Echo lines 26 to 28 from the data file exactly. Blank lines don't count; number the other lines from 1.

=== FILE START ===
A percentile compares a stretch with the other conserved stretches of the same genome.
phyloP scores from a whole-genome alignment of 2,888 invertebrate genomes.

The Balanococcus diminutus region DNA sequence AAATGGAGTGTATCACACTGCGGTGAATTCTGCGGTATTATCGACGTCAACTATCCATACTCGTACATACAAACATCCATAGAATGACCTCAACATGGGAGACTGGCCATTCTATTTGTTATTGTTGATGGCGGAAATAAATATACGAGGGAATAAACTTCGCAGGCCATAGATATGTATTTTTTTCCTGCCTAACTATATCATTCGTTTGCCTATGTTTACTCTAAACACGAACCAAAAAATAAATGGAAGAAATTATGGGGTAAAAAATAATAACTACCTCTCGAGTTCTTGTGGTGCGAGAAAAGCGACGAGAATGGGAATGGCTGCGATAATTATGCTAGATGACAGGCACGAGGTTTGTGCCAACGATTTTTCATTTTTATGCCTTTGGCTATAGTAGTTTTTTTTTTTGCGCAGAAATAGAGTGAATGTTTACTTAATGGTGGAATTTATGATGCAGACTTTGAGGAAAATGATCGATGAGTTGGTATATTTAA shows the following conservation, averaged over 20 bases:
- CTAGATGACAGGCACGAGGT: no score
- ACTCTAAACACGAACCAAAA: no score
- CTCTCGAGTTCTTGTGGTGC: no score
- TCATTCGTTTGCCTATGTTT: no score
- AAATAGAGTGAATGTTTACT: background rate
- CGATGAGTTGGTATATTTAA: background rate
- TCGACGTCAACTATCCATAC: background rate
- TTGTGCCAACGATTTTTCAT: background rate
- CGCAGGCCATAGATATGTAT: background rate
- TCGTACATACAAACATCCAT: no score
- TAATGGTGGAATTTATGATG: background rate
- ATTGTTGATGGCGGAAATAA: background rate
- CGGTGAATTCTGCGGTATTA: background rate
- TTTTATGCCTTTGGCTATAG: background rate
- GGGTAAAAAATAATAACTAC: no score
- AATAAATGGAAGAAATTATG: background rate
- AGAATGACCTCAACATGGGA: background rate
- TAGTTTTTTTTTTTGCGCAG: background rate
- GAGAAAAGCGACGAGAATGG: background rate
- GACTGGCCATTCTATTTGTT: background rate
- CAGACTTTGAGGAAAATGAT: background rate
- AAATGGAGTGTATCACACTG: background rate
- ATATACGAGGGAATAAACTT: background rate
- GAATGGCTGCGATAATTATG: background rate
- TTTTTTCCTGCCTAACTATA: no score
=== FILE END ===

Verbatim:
- ATATACGAGGGAATAAACTT: background rate
- GAATGGCTGCGATAATTATG: background rate
- TTTTTTCCTGCCTAACTATA: no score